Significant interaction effects from sulfate deposition and climate on sulfur concentrations constitute major controls on methylmercury production in peatlands
2013 (English)In: Geochimica et Cosmochimica Acta, ISSN 0016-7037, E-ISSN 0016-1258, Vol. 102, 1-11 p.Article in journal (Refereed) Published
Transformation of inorganic mercury (Hg) to methyl mercury (MeHg) in peatlands is a key process in making boreal catchments a source of MeHg to freshwater ecosystems. Due to the importance of sulfur-reducing bacteria (SRB) for this process, past atmospheric deposition of sulfate (SO42−) may have increased net terrestrial Hg methylation. A long-term (14-year) factorial design field experiment was used to investigate the effect of enhanced SO42− deposition and raised temperature using a greenhouse (GH) treatment (air temperature∼+4 °C; soil temperature 20 cm below mire surface ∼+2 °C) on sulfur (S) turnover, net Hg methylation, MeHg and total Hg concentrations in a boreal mire in northern Sweden. Of the SO42−–S added during 14 years, 50% was retained in the plots without GH treatment while the combination of SO42− addition and GH treatment resulted in 15% S retention. The addition of SO42− (7-fold ambient SO42−-deposition) increased (p < 0.05) the net Hg methylation (200%) as well as the store of S (150%) and MeHg (120%) in the peat. A combination of enhanced SO42− deposition and GH treatment decreased both the net Hg methylation rate constant (0.018 ± 0.006 d−1) and MeHg content (1.2 ± 0.2 ng g−1 dry weight (dw)) relative to the sites with enhanced SO42− deposition without GH treatment (0.065 ± 0.013 d−1 and 3.7 ± 0.6 ng g−1 dw, respectively). The concentration of Hg in the peat declined (p < 0.05) in response to experimental addition of SO42−. Despite the decrease in Hg in response to SO42− deposition, these plots had the highest amounts of MeHg as well as the highest Hg methylation rate constants. This indicates that the concentration of S is more important than the concentration of Hg for the production of MeHg in this boreal landscape. These results also show that long-term chronic SO42− deposition at rates similar to those found in polluted areas of Europe and North America increase the capacity of wetlands to methylate Hg and store MeHg, which can ultimately be released to streams and lakes. This study also, for the first time, indicates that the enhancing effect of SO42− on the production of MeHg might be counteracted by increased temperature.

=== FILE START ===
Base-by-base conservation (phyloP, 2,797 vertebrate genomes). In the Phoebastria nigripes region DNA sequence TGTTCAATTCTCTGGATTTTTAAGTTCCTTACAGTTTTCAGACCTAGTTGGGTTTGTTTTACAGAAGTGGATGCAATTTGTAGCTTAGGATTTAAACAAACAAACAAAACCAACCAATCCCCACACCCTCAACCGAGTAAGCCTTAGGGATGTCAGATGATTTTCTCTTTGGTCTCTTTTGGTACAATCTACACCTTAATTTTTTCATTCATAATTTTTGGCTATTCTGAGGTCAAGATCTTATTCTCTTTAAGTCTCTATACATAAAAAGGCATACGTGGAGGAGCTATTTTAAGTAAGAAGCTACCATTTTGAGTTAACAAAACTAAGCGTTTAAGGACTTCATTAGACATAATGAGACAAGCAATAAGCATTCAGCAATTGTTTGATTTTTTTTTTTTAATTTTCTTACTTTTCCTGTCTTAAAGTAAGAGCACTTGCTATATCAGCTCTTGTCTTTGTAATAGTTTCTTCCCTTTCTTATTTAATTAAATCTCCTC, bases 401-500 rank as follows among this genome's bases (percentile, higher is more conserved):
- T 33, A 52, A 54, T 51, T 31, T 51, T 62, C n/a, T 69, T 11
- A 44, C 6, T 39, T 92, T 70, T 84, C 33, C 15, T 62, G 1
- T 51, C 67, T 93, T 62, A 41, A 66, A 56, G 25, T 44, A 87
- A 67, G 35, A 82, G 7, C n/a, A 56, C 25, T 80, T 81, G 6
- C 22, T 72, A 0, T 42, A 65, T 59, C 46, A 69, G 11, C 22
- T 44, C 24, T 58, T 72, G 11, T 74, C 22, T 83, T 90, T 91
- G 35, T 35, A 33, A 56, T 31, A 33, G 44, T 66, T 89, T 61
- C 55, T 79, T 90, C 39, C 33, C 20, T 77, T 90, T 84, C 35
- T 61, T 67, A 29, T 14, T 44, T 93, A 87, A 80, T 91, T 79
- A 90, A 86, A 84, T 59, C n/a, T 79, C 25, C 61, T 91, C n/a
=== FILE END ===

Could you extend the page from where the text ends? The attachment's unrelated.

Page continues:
Place, publisher, year, edition, pages
2013. Vol. 102, 1-11 p.
mercury sulfur acid deposition biogeochemistry
IdentifiersURN: urn:nbn:se:uu:diva-189666DOI: 10.1016/j.gca.2012.10.025ISI: 000313202300001OAI: oai:DiVA.org:uu-189666DiVA: diva2:582032